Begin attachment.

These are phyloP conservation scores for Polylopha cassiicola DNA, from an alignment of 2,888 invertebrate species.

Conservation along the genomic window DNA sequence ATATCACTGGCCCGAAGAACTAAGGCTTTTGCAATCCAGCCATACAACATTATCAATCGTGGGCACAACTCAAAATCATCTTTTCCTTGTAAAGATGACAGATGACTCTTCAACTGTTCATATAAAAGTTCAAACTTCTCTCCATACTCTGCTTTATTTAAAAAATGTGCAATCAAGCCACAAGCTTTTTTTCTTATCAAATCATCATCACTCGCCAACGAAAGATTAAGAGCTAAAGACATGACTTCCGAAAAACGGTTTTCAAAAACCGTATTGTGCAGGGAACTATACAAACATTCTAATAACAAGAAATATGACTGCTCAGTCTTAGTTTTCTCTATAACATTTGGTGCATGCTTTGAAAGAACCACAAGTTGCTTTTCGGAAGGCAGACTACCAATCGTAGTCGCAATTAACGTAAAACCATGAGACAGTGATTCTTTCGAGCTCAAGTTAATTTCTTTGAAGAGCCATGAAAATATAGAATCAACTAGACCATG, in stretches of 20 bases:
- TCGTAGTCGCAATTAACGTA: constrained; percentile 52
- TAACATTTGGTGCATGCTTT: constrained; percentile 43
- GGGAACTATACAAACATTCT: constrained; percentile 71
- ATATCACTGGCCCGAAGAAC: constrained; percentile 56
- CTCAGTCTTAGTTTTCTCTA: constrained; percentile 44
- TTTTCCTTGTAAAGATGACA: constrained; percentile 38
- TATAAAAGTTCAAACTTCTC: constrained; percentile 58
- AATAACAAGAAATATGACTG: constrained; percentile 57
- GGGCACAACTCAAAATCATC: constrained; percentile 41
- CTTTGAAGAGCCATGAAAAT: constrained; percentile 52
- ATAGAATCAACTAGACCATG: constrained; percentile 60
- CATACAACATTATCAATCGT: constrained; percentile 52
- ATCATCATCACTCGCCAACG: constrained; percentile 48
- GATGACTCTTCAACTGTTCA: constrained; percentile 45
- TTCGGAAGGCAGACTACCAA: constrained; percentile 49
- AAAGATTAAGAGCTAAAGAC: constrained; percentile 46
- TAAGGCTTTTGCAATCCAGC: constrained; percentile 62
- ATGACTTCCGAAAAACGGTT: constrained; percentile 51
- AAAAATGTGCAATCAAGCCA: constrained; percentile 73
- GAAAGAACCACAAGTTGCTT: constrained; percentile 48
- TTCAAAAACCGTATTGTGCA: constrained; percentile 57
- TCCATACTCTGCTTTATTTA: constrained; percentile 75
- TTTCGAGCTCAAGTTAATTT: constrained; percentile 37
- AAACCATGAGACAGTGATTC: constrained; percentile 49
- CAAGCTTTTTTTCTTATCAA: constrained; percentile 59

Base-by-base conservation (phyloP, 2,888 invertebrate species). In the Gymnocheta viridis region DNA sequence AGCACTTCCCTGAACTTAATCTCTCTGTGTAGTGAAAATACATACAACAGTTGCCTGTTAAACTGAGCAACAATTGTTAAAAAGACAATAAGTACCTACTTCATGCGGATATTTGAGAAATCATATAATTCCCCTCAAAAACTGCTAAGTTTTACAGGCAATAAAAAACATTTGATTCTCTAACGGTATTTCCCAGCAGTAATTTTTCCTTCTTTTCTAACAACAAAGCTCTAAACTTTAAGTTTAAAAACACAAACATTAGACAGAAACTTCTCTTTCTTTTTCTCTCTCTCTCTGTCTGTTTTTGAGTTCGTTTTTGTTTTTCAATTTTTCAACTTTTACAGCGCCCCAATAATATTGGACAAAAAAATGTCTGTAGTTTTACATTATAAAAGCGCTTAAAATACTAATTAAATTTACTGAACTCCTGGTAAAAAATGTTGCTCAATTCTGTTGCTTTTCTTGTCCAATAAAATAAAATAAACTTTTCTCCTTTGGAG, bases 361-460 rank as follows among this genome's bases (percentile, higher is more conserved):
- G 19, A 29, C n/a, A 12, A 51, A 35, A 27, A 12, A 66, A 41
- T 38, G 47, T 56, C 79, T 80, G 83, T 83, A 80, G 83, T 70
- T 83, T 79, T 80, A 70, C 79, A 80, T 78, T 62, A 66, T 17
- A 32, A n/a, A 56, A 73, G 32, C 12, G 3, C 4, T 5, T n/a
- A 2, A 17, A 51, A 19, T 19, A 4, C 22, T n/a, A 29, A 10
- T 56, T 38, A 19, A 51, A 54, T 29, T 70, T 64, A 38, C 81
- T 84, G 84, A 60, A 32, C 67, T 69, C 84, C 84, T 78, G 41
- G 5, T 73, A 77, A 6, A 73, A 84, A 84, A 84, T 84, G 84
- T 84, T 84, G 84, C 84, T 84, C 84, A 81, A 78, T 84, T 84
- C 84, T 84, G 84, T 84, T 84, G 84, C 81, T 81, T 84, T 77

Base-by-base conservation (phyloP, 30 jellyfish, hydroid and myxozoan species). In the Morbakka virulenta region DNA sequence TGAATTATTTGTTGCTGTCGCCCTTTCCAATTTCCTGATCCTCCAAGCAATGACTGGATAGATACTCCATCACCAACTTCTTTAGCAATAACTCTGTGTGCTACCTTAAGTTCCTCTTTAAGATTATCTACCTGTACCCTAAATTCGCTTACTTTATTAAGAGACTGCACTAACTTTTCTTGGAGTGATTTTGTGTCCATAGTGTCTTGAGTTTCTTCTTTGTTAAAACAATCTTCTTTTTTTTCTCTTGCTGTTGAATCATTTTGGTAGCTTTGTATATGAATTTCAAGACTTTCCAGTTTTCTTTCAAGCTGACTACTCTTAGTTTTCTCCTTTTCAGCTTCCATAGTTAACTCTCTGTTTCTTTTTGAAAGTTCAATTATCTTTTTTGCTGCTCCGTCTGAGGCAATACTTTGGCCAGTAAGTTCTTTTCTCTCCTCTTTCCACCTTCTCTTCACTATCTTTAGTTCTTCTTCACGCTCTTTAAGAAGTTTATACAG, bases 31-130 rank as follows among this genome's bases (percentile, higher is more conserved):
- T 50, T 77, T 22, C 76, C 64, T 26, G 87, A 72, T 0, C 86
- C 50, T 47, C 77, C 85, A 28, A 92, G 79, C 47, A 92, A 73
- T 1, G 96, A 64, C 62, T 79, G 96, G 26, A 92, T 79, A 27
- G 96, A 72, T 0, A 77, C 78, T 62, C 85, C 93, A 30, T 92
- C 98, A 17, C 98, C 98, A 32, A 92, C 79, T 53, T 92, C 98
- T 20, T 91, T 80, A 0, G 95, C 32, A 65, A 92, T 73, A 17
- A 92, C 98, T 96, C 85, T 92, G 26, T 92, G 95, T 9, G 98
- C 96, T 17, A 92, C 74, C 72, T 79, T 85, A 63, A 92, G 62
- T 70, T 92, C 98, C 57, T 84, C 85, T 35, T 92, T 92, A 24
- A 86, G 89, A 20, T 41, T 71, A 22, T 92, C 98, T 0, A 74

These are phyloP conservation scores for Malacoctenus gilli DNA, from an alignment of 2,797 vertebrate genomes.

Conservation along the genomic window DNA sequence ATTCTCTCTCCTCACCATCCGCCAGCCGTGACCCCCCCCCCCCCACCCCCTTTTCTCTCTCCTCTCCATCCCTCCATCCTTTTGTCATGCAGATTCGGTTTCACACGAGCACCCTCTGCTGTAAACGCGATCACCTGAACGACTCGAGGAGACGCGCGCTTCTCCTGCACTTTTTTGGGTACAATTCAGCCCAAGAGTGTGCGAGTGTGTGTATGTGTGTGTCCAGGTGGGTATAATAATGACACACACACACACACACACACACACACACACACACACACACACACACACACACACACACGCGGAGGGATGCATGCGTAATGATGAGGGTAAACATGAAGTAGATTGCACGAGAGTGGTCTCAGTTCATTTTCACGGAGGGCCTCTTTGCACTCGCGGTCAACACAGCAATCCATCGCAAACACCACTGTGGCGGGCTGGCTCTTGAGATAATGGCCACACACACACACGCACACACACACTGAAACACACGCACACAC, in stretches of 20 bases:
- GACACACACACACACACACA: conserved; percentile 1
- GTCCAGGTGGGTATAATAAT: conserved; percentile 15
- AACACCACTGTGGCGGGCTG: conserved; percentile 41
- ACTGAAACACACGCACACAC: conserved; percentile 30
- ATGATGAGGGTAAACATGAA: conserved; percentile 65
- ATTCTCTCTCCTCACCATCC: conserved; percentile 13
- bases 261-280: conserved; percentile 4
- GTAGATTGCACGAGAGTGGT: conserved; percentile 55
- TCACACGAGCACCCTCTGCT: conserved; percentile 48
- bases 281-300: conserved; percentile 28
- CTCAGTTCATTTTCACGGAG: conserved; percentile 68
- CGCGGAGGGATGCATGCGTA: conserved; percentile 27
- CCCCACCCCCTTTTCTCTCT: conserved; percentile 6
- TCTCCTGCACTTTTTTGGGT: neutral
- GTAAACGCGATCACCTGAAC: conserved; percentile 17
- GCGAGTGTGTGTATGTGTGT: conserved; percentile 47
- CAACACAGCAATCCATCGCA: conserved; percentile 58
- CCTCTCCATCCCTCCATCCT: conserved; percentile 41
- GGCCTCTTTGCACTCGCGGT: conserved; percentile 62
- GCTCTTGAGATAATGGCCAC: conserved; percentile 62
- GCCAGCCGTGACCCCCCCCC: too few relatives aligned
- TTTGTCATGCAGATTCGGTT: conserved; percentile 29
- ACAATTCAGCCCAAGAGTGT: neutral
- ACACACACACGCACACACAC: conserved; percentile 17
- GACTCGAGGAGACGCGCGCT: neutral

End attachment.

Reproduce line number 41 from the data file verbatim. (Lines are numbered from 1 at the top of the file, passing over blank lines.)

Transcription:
- C 50, T 47, C 77, C 85, A 28, A 92, G 79, C 47, A 92, A 73